Grant Helps Fill ‘Frustrating’ Gap in Riley Pediatric Cancer Research

From “Inside Indiana Business, with Gerry Dick” 10/31/2013

Drew Genneken says it’s never easy to share his son Tyler’s story. Diagnosed at 11 years-old with leukemia, Tyler battled the disease with same competitive spirit he used during his football games. After seemingly defeating the biggest opponent of his life, the cancer relapsed, and Tyler lost his battle at age 14. Though painful each time, Drew talks about his son’s experience again, and again, and again for the purpose of calling attention to T-cell acute lymphoblastic leukemia (ALL)—a disease doctors have told him faces a daunting opponent—a desperate lack of funding.

“The doctors say if there was enough money there, we could make this stop happening,” says Drew. “It’s frustrating to know there’s a cure out there, and it’s waiting for the perfect number of dollars to be applied so it can be found. So much benefit comes from research in pediatric cancer, but yet the amount of funding and attention given to it is so small compared to other forms of cancer.”

It’s this lack of funding that makes the recent $250,000 Hyundai Hope on Wheels grant to Riley Hospital for Children at Indiana University Health so meaningful to the research team.

Dr. Mark Kelley, who leads ALL research at Riley, says because the patient population with ALL is relatively small compared to other cancers, it receives little funding from the pharmaceutical industry and relies on the National Cancer Institute (NCI) for “virtually all” research dollars. Of the NCI money earmarked for supporting cancer research, only four percent funds childhood cancer.

“We’re trying to find novel discoveries for treatments for all of the children’s cancers,” says Kelley, associate director of the Herman B Wells Center for Pediatric Research, “but we’re particularly focused on the ones where they don’t have good treatments.”

That’s why the Riley team has an intense focus on the most challenging group within leukemia: “relapsed” and “refractive” forms of the disease. Kelley says ALL has a good survival rate of 80 to 85 percent, but Riley research is targeting kids like Tyler who fall in the remaining 15 percent of patients who relapse—those who seem to have beaten the disease, only to face it a second time in a more aggressive form. A smaller portion of children have refractive ALL, meaning they don’t respond to initial treatment at all.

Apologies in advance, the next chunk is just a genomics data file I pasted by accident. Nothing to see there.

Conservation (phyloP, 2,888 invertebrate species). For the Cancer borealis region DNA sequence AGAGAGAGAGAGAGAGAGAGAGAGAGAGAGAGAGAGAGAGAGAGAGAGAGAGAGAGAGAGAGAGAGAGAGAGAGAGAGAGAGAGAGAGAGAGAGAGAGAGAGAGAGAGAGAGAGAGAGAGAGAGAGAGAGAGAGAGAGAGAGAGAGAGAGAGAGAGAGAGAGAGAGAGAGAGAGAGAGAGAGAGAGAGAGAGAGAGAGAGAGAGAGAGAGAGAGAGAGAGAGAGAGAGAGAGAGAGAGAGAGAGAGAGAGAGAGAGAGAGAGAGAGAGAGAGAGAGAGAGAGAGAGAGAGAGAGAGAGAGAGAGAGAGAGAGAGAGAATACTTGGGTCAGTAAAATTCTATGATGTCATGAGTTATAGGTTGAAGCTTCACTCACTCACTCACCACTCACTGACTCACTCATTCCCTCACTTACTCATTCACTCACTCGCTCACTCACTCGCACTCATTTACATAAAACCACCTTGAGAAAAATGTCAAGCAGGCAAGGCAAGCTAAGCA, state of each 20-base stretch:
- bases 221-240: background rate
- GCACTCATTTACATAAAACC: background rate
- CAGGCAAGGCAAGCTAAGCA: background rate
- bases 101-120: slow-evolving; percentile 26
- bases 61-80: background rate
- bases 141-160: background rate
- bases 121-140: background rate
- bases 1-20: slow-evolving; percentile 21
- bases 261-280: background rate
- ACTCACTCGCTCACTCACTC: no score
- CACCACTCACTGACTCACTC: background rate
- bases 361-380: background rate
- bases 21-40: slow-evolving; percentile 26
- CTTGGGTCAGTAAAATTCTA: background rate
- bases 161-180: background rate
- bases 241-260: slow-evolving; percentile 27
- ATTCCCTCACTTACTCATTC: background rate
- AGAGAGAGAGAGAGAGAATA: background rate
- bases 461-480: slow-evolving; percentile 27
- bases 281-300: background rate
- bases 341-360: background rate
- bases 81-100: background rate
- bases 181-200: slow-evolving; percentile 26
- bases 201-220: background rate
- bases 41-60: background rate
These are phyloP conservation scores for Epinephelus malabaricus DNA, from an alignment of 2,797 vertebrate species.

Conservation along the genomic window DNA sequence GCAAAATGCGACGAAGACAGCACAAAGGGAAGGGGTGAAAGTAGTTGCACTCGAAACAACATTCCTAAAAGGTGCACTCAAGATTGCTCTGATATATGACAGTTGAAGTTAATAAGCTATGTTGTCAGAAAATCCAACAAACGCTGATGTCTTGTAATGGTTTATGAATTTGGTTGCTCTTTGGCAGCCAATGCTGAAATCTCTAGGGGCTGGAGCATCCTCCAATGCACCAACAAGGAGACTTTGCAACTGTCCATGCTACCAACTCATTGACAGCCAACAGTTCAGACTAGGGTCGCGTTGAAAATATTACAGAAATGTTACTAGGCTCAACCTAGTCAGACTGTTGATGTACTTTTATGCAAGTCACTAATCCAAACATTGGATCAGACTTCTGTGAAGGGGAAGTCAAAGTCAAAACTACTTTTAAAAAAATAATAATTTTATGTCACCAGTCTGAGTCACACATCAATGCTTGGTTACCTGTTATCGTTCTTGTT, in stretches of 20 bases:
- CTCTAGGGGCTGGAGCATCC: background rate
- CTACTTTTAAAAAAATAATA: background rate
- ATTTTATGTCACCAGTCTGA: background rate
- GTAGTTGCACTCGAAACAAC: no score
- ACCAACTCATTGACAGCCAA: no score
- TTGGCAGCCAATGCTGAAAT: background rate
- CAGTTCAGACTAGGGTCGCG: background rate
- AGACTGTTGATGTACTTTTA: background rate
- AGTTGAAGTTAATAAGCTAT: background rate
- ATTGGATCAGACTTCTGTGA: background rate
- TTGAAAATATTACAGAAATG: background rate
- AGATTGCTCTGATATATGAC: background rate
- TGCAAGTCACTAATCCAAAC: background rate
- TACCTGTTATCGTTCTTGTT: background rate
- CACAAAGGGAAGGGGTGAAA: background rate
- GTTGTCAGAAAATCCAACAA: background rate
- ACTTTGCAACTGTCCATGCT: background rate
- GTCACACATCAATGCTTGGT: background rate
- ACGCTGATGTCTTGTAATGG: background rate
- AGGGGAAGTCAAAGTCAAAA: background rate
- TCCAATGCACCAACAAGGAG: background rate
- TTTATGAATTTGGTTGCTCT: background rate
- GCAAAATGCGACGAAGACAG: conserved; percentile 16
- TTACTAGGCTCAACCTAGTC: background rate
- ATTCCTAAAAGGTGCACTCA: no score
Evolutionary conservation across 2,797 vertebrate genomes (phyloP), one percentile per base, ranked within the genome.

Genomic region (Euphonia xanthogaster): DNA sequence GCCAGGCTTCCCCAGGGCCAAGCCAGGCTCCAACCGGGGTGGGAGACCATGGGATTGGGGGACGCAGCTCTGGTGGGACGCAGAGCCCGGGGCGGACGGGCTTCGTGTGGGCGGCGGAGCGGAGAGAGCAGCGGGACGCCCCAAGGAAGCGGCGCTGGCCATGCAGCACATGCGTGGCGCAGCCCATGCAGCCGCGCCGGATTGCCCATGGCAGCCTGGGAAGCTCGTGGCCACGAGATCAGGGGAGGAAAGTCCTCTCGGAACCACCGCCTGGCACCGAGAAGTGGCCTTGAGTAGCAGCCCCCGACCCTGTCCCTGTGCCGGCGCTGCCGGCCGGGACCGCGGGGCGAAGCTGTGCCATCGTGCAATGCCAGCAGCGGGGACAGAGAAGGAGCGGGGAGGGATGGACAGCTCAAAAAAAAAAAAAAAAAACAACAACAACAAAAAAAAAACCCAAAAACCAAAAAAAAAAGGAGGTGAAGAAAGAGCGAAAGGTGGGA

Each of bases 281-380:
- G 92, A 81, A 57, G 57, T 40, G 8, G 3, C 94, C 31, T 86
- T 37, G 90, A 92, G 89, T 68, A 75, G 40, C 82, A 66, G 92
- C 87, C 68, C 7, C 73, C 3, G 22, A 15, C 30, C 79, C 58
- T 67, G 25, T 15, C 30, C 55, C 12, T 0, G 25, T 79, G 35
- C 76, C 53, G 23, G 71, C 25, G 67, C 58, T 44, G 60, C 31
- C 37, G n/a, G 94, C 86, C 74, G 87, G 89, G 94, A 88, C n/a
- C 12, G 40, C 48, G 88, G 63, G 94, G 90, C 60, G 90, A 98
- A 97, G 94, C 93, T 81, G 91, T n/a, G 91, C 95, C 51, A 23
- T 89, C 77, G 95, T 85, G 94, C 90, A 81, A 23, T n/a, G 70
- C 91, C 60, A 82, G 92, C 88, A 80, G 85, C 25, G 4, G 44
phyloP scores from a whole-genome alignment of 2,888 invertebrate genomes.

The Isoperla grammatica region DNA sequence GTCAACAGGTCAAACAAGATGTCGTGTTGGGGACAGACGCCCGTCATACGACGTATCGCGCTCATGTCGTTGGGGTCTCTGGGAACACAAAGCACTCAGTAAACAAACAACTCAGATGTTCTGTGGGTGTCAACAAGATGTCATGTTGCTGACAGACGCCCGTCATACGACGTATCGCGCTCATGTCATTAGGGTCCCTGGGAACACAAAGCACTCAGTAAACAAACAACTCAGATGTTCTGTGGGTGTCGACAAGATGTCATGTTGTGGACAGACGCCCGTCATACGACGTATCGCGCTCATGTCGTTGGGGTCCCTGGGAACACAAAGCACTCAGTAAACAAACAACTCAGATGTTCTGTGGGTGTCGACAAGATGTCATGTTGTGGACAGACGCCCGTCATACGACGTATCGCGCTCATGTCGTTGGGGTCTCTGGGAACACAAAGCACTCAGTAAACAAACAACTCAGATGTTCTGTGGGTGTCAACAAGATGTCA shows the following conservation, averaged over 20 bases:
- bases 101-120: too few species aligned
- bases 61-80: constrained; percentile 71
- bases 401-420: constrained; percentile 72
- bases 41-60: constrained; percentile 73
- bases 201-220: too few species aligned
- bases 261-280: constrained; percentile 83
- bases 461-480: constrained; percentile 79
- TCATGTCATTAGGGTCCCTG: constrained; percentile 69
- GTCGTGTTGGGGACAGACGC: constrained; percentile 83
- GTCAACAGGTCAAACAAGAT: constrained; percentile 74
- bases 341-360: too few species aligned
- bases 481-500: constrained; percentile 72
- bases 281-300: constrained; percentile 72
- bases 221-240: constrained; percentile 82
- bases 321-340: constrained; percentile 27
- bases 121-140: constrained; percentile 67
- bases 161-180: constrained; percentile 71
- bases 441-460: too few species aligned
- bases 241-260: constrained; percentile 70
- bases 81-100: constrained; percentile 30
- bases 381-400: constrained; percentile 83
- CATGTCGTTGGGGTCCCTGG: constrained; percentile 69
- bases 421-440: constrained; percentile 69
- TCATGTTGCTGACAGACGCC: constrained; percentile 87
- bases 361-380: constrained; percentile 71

Kelley explains that the current federal landscape adds even more urgency to the researchers’ mission; due to sequestration and budget cuts, he says funding levels “are back to where they were 12 years ago—it’s like a loss of 12 years.” With the recent federal government shutdown adding fuel to the fire, Kelley believes the Hope on Wheels grant is even more significant, because it helps fill a widening gap.

“[With the shutdown], there were no clinical trials going on, [trials] were taking no new patients, grants weren’t being given out, I’m on review committees that were on hold, websites were shuttered,” says Kelley. “It’s very worrisome. We’re not crying wolf, this is really a tough time. Considering the time it takes to move anything from the bench to the clinic—add in the shutting down or slowing of basic research and labs being reduced—10 years from now when we say ‘Where are all of the new discoveries?,’ part of it is being sewn right now because things are so tight.”

Kelley leads basic scientific research in his lab, but to try to push discoveries to the market as quickly as possible, he’s also Chief Scientific Founder of Indianapolis-based Apex Therapeutics. The startup, which recently earned a Phase 1 Small Business Innovation Research grant, has discovered a new therapy for ALL, which could hold promise for refractive and relapsed forms of the disease.

“The bottom line is, we want to cure all of the kids—we want to make sure no child dies of cancer,” says Kelley. “Apex’ goal is to get [treatment] to the kids as quickly as possible, because every day, there’s a kid getting cancer and dying of these various cancers, and we want to stop that. Time is of the essence.”

And that’s why Drew swallows the pain and tells Tyler’s story again, and again, and again.

“It’ll never be simple to talk about the things Tyler went through and the anguish that comes with watching your child suffer from something you can do nothing about,” says Drew. “That’s why our family and friends are motivated now to try to make this situation not occur. Probably not tomorrow or next year, but maybe one day in the future, we can look back and say we had some small hand in assuring there’s not another Tyler.”

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